CVT transmissions are becoming a more and more common site in shops today. As a result of this, we’ve started to see more broken CVT belts. Many times, the customer would come into the shop for normal maintenance and with-in days returned with a broken belt.
We’ll be discussing the basic design of the CVT belts and how to avoid damaging them during the repair process. Many manufacturers offer CVT transmissions with belts, including Nissan, Dodge, Jeep, Mitsubishi and Honda just to name a few.
The Pushbelt, in figure 1, is produced by Bosch and consists of elements that can measure 24mm, 28mm or 30mm wide. There are also two sets of rings per belt. Sometimes these rings are referred to as bands.
Each ring is 0.008” thick, with 6 to 12 rings per side considered normal but the number of rings per side can vary. The higher number of rings offer a higher torque rating for the transmission. Flipping the rings over or swapping sides is not recommended. Each ring in the pack is a different size, with the innermost ring being the smallest and the outermost being the largest.
Both, the sides of the elements and the condition of the rings, determine if the belt can be reused (figure 2).
Let’s talk about the sides of the elements first. You should always be able to see consistent lines in the element. If you see smooth areas or metal piled up, you need to replace the belt. The same can be said if the belt is smooth all the way across.
When checking the condition of the rings inspect the sides of the rings, there should be no signs of contact. The rings can be dented if the belt is mishandled (figure 3).
Lay the belt on its side and remove the ring pack for inspection. Make sure to keep the rings in order and do not flip them over. Inspect the rings for cracks or dents. Look at each ring pack one at a time and then reinstall them. Flip the belt over and inspect the other side. Keeping everything in order is essential; this will help ensure that everything goes back in correctly.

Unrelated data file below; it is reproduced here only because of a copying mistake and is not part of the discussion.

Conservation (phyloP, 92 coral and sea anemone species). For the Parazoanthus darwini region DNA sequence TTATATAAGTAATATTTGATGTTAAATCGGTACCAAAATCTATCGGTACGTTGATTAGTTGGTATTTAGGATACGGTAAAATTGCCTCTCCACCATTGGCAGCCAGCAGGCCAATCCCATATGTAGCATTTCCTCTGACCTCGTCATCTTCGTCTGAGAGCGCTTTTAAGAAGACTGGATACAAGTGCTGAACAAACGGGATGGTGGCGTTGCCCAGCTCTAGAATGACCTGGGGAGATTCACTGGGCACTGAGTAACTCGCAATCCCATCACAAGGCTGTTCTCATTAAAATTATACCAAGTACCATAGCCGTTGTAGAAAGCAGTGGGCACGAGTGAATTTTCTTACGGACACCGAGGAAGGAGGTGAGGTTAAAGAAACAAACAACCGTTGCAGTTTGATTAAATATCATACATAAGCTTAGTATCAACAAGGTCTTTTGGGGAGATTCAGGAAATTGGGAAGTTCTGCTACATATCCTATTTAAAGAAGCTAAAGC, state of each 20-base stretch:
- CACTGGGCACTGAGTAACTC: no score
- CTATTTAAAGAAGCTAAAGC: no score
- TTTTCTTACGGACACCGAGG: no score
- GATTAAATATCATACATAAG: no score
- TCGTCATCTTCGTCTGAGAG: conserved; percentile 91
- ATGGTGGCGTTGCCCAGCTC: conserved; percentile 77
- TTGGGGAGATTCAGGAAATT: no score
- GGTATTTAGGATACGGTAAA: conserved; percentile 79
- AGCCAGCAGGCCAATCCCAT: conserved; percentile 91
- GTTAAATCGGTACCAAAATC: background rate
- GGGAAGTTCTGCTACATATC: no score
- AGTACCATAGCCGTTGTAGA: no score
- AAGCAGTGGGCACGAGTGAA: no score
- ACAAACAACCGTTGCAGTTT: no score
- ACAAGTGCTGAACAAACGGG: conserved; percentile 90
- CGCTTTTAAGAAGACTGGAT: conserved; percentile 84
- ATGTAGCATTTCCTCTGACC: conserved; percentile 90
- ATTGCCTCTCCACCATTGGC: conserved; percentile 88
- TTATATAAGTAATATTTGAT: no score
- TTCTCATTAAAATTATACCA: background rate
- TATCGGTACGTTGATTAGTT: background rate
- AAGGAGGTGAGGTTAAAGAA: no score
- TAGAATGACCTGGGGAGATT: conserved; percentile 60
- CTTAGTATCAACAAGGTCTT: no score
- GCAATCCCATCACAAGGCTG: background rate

Damage can occur by squeezing the belt together (figure 4). If the belt is squeezed together too tight it stresses the outer ring. This also binds the rings on the sides of the element grooves.
Twisting these belts also needs to be avoided. When twisted, stress is put on the corners of the ring pack because they are contacting the elements (figure 5). This dents the rings and will cause the belt to break soon after, even under normal driving conditions.
When removing the belt from the pulleys you need to use the proper tools to take all the pressure off the belt. You don’t want to twist the pulley out when there is pressure on the belt. When you twist the pulleys out like this you may dent the rings because the pulley contacts the side of the rings. Dented rings will break soon after put in operation. If the pulleys are twisted out, like in figure 6, you can count on seeing the transmission back on your bench with a broken belt.
One helpful tool you can use is to apply vacuum to the secondary pulley to get it to separate and take tension off the belt. When the pulley is in the open position you can install a tool to keep the pulley separated. If you do not have a tool you can make one by cutting a wide bushing in half to make a moon shape.
Install the half moon shape bushing in between the pulley to keep them separated, a larger diameter hose makes it easier to perform this task. You want a vacuum pump of 3 CFM or larger.
Do not remove both pulleys from the rear cover if there is tension on the belt. You need to have a puller on the primary pulley to release tension on the belt. Make sure not to twist or put pressure on the belt when removing the pulleys from the rear cover.
If you follow the basic rules of not squeezing, twisting or putting pressure on the belt during pulley disassembly and installation you will have no issues with broken belts.
A special thanks to Coen Van Beek at cvtpushbelt.com for his input on the broken belts. He also makes CVT tool kits to rebuild CVT transmissions. His tools make it easier not to damage the belt during overhaul.